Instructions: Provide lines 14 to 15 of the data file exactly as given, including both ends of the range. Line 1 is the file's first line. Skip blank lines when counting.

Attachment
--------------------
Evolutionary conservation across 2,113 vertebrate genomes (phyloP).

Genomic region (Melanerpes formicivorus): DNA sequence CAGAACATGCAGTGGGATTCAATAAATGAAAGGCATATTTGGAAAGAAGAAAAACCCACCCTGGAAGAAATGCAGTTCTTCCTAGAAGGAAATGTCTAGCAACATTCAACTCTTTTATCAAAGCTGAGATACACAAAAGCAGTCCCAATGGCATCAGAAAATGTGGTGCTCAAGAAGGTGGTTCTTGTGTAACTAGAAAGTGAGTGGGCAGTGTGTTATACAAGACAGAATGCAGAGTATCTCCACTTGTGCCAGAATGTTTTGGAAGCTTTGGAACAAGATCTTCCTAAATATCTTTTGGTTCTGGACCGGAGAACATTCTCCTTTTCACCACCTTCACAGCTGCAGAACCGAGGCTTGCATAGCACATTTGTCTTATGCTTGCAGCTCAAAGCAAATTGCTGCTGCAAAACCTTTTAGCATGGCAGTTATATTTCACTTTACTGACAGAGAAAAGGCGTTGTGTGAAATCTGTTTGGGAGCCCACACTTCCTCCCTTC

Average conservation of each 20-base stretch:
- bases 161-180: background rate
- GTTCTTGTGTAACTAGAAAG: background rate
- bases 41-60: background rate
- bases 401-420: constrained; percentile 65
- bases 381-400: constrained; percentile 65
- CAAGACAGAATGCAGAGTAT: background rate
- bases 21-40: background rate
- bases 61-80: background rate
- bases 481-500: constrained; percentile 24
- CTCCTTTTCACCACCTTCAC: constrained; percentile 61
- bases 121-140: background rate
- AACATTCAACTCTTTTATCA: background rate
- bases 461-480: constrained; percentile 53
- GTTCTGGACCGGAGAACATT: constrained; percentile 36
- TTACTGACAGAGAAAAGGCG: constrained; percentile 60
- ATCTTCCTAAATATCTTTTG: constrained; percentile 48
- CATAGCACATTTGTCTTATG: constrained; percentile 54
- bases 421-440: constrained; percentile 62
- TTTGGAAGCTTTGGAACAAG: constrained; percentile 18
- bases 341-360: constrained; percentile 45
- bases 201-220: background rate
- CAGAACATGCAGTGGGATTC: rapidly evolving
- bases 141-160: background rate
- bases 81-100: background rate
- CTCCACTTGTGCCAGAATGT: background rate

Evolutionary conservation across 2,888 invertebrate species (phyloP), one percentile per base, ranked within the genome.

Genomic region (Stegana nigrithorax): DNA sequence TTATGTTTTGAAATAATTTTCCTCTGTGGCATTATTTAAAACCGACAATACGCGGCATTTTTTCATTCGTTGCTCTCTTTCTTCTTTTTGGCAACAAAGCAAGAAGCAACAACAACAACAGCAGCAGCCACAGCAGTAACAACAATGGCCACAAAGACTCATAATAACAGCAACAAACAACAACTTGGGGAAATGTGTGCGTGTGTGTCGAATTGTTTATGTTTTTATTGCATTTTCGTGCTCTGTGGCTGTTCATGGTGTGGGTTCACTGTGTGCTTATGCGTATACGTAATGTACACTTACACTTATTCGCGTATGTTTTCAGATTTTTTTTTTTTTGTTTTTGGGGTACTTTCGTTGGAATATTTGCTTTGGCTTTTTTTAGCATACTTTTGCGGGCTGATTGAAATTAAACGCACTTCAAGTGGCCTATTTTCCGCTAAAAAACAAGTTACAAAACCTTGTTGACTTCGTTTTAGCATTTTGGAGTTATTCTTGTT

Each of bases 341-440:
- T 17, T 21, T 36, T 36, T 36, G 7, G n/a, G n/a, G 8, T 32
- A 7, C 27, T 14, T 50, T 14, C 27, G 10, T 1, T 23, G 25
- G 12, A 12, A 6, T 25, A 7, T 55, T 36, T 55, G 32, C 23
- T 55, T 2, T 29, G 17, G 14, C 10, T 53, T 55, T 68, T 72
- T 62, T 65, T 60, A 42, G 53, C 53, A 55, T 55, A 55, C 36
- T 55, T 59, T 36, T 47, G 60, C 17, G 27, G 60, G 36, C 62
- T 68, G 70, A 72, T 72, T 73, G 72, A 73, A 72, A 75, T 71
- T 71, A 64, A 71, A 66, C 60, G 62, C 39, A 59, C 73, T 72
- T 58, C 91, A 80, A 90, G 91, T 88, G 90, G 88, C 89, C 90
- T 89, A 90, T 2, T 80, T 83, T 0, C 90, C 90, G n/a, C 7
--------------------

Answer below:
- bases 121-140: background rate
- AACATTCAACTCTTTTATCA: background rate